A- Sound: A- Extras: C+ Film: B
long time, Paul Verhoeven was making films inspired by brutal living in Holland
and that always involved WWII. Even when
he came to America, where his films became colder, darker and more cynical, the
result was an anti-fascist streak that informed the dangers of corporations in
commercial fare like Robocop and Total Recall (see the Blu-ray elsewhere
on this site) as well as a U.S. Government gone totally fascist in Starship Troopers. However, his brutal Dutch film Soldier Of Orange was the most
realistic and explicit of these expressions until recently. Black
Book marks his return to his homeland and the resulting film is pretty
with Soldier Of Orange co-writer
Gerald Soeteman, a Jewish singer named Rachel Stein (Carice van Houten) somehow
manages to survive a fatal group attack.
Joining the Dutch Resistance to the Nazi-occupied Netherlands and going
on a mission to possibly save some of the members captured by The Nazis, she
dyes her hair blonde and pretends to be part of the whole Nazi/Aryan movement,
but also wants to seek vengeance for those killed. She falls for a Nazi Captain (Sebastian Koch
from the also-impressive The Lives Of Others,
reviewed elsewhere on this site in Blu-ray and DVD) who falls for her… and
finds out her secret. He decides to keep
it, but there is a traitor in her organization and now, anything can happen.
can be very suspenseful and very brutal, pulling no punches on what the Nazis
were like and for its boldness, is as much a critique of their methods as
Pasolini’s Salo or other brutal
films about fascism that in themselves are acts of courage. The Nazis were this brutal in his Soldier Of Orange and his point of view
about them has not grown dim in the least.
His is a very strong cast and Verhoeven proves that he can leave
commercial filmmaking behind and deliver the kind of important, serious film
that is as relevant now as ever. But
there are some complications.
is in this position where he is trying to go back home, but some of the style
he developed only in his U.S. work is now a permanent part of his directing
psyche and it shows here in odd ways.
The sexuality (gay, straight, depraved and otherwise) that seemed so
naturalistic and raw in his early Dutch films is now tinged with a strange
sense of phoniness that was on overdrive display in Showgirls (reviewed elsewhere on this site). He is being sincere and some graphic and wild
scenes certainly secure the film its rating, but most critics have not forgiven
him for Showgirls (which I did not
like, but from which he recovered quickly in follow-up films) and they held it
against this film to the extent it did not have the commercial and critical
success it deserved.
special brand of coldness crosses over into the most serious issues of genocide
and what drives each character, throwing the film off. I bet if he made this before coming to the
U.S., it would have been a better film and he actually wanted to do a WWII film
before settling for Starship Troopers
(told a WWII film would never make money pre-Saving Private Ryan) so he is finally getting to do another film on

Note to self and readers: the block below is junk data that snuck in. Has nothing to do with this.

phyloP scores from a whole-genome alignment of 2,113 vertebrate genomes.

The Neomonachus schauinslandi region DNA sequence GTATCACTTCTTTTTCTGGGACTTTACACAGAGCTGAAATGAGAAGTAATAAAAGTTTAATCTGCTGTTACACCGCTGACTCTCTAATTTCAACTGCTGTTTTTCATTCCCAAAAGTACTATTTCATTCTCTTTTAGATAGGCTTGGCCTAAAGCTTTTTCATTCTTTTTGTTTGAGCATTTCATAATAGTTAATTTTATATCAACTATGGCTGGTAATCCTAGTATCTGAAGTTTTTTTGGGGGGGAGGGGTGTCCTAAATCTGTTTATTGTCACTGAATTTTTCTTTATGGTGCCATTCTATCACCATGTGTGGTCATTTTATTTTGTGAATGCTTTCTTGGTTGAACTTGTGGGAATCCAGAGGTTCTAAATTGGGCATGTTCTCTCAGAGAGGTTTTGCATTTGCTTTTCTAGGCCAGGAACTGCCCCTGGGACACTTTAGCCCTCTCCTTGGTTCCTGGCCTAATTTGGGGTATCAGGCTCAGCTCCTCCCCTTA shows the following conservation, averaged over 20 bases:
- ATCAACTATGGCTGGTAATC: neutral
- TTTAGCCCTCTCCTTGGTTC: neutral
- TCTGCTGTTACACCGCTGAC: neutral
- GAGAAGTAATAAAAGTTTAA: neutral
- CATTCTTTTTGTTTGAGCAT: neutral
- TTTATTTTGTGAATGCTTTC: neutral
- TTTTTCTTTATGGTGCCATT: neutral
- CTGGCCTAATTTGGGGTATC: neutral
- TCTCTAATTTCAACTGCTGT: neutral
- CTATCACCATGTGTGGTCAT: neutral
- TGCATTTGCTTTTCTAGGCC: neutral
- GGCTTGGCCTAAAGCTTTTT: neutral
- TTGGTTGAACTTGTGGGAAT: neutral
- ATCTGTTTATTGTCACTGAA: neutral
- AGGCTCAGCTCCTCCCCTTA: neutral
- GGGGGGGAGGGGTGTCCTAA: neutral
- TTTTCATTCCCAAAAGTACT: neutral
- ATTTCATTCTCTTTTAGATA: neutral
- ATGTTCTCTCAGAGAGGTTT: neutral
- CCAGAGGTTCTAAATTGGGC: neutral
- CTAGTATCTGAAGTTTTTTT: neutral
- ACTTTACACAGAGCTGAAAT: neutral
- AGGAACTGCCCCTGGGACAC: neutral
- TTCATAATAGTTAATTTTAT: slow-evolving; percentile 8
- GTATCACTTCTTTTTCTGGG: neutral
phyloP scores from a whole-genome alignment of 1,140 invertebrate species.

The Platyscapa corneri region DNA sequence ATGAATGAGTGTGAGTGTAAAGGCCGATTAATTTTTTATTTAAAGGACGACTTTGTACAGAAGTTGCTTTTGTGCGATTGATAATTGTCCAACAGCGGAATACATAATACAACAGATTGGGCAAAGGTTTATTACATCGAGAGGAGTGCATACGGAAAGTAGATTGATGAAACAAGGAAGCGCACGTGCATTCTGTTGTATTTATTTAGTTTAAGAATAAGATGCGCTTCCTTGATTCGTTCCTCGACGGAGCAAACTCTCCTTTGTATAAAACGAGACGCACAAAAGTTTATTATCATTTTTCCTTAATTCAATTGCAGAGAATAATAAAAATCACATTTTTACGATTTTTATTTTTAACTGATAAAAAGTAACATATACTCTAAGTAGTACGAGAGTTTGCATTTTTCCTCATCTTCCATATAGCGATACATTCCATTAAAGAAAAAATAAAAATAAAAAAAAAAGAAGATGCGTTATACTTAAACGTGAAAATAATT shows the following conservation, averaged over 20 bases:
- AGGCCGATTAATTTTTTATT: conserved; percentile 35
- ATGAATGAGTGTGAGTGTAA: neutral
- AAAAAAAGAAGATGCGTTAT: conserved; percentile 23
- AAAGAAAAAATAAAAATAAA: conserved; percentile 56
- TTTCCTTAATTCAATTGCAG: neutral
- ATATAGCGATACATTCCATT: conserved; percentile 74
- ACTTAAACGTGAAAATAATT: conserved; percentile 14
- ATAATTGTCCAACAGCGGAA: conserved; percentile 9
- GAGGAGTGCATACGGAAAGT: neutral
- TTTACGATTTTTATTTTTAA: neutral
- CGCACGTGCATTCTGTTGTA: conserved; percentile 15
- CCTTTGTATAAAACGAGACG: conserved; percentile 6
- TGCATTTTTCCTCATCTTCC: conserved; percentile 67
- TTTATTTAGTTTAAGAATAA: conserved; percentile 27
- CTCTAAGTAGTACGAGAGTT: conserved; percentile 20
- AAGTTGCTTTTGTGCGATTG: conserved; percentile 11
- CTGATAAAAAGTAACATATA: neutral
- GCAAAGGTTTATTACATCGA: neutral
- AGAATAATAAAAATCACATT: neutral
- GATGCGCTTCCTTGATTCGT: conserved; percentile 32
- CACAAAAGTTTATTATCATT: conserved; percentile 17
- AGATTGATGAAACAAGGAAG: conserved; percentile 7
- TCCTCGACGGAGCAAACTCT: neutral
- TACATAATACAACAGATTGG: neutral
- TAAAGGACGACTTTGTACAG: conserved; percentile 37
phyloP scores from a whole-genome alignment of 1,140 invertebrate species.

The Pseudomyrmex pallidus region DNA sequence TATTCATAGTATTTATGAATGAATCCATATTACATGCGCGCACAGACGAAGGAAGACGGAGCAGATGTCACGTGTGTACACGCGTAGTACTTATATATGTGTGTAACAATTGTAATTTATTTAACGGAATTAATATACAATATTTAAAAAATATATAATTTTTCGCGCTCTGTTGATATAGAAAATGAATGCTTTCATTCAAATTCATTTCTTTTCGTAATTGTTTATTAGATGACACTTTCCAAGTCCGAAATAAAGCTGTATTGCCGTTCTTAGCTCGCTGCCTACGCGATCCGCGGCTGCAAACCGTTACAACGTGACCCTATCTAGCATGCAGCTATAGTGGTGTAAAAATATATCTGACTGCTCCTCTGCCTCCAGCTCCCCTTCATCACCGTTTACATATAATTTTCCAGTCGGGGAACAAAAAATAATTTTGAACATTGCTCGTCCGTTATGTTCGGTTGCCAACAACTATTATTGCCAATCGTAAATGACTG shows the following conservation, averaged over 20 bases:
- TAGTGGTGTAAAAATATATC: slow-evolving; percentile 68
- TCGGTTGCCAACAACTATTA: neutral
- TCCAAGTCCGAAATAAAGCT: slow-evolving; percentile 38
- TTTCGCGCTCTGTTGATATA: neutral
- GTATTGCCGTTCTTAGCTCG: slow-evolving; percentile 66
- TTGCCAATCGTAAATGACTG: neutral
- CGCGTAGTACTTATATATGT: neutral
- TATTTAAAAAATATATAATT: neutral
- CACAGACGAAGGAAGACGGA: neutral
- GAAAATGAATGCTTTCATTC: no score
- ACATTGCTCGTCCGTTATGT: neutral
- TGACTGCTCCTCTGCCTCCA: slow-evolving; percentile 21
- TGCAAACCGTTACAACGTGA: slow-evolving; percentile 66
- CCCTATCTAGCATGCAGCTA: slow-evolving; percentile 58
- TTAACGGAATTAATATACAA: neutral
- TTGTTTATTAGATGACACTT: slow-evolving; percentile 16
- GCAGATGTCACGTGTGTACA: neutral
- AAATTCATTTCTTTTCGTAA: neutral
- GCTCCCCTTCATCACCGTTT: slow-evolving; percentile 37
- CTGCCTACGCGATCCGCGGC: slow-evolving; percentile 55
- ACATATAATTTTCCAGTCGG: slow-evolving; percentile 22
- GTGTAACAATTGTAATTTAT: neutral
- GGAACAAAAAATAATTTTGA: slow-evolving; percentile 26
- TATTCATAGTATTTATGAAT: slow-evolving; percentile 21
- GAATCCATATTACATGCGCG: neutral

the subject. What saves the film is his
brutal attack on The Nazis at a time when such behavior has become palatable,
which makes Black Book much more of
a winner than most film on the subject of late despite its limits. Compare to fluff like Shining Through and you’ll realize how bold this all really is.
digital 1.85 X 1 High Definition image on the Blu-ray was shot by Director of
Photography Karl Walter Lindenlaub, A.S.C., B.V.K., in Super 35mm and it is one
of the best-looking such productions in a while. Verhoeven has not made a scope film since Showgirls, but the use of the frame is
far superior. Color is solid and complex
in its application, detail is very good for the Super 35 format, you can see
the money on the screen and Lindenlaub (Stargate,
Independence Day, The Jackal) delivers a film that feels
like a world lived in and darkly at that.
As is the
case with all Verhoeven films, the sound design is often superior. The PCM 16/48 5.1 mix is as superior,
state-of-the-art and aggressive as all of his Hollywood productions have been (Starship Troopers and Hollow Man rank among the best to date)
and the mix has exceptional character.
There are minor flaws in soundstage accuracy, but they are
negligible. The combination is
demonstration quality and puts the many shallow, over-digitized, hundred-million-dollar,
color desaturated disasters that keep getting produced.
include a making of featurette and yet another must-hear feature length audio
commentary by Verhoeven explaining his approach to making the film. Sometimes it is very informative, but other
times, it can be unintentionally funny.
Still, he is a better filmmaker than he gets credit for being and every
commentary track he does (alone or not) is a gem.
pointed out to some associates that since arriving in the U.S., there has been
an interesting correlation between Verhoeven and the film of Stanley
Kubrick. With Kubrick sadly no longer
with us, when I heard about this project, I immediately thought of an abandoned
Kubrick project. Louis Begley’s amazing
novel Wartime Lies was the basis for his anti-Holocaust/anti-Nazi
project, The Aryan Papers, also
involving a female lead passing for a Nazi, but to simply survive their
murderous invasion of Poland. Schindler’s List finally convinced him
to drop the project, depressing as it was to him. However, these stories need to be told,
especially now more than ever when certain sinister types would love to bury
the truth. In even making such a film,
it is one thing no one can take away from Verhoeven.
- Nicholas Sheffo